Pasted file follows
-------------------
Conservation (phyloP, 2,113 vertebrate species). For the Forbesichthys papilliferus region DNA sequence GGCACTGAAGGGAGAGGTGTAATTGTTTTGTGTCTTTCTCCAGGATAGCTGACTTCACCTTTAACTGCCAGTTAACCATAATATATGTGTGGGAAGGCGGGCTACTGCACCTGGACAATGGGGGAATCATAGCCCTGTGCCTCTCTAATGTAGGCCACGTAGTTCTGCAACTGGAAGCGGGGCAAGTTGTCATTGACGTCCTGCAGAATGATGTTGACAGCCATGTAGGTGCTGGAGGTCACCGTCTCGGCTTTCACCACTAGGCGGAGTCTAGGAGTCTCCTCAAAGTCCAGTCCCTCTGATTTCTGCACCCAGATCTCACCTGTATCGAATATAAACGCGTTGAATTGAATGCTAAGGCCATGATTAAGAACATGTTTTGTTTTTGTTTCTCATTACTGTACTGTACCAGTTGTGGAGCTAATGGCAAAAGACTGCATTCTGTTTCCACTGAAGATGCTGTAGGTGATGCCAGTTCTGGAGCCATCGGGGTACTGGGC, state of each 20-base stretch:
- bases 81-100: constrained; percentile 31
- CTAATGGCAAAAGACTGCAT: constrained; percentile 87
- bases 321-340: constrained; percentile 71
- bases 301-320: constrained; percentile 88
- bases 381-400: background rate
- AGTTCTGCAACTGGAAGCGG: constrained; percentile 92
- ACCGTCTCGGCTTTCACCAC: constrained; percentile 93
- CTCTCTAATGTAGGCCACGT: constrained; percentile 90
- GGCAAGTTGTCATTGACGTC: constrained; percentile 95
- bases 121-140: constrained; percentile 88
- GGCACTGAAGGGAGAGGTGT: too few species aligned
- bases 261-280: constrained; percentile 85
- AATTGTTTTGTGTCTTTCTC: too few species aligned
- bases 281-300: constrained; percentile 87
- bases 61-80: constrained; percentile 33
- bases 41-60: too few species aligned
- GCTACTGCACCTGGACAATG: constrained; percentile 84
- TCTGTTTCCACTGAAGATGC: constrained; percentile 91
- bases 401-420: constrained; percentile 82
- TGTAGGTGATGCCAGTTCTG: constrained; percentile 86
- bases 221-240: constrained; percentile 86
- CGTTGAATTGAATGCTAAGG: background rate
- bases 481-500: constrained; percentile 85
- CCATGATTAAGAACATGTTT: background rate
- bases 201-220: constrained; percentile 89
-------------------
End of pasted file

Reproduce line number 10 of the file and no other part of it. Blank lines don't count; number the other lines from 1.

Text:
- GGCAAGTTGTCATTGACGTC: constrained; percentile 95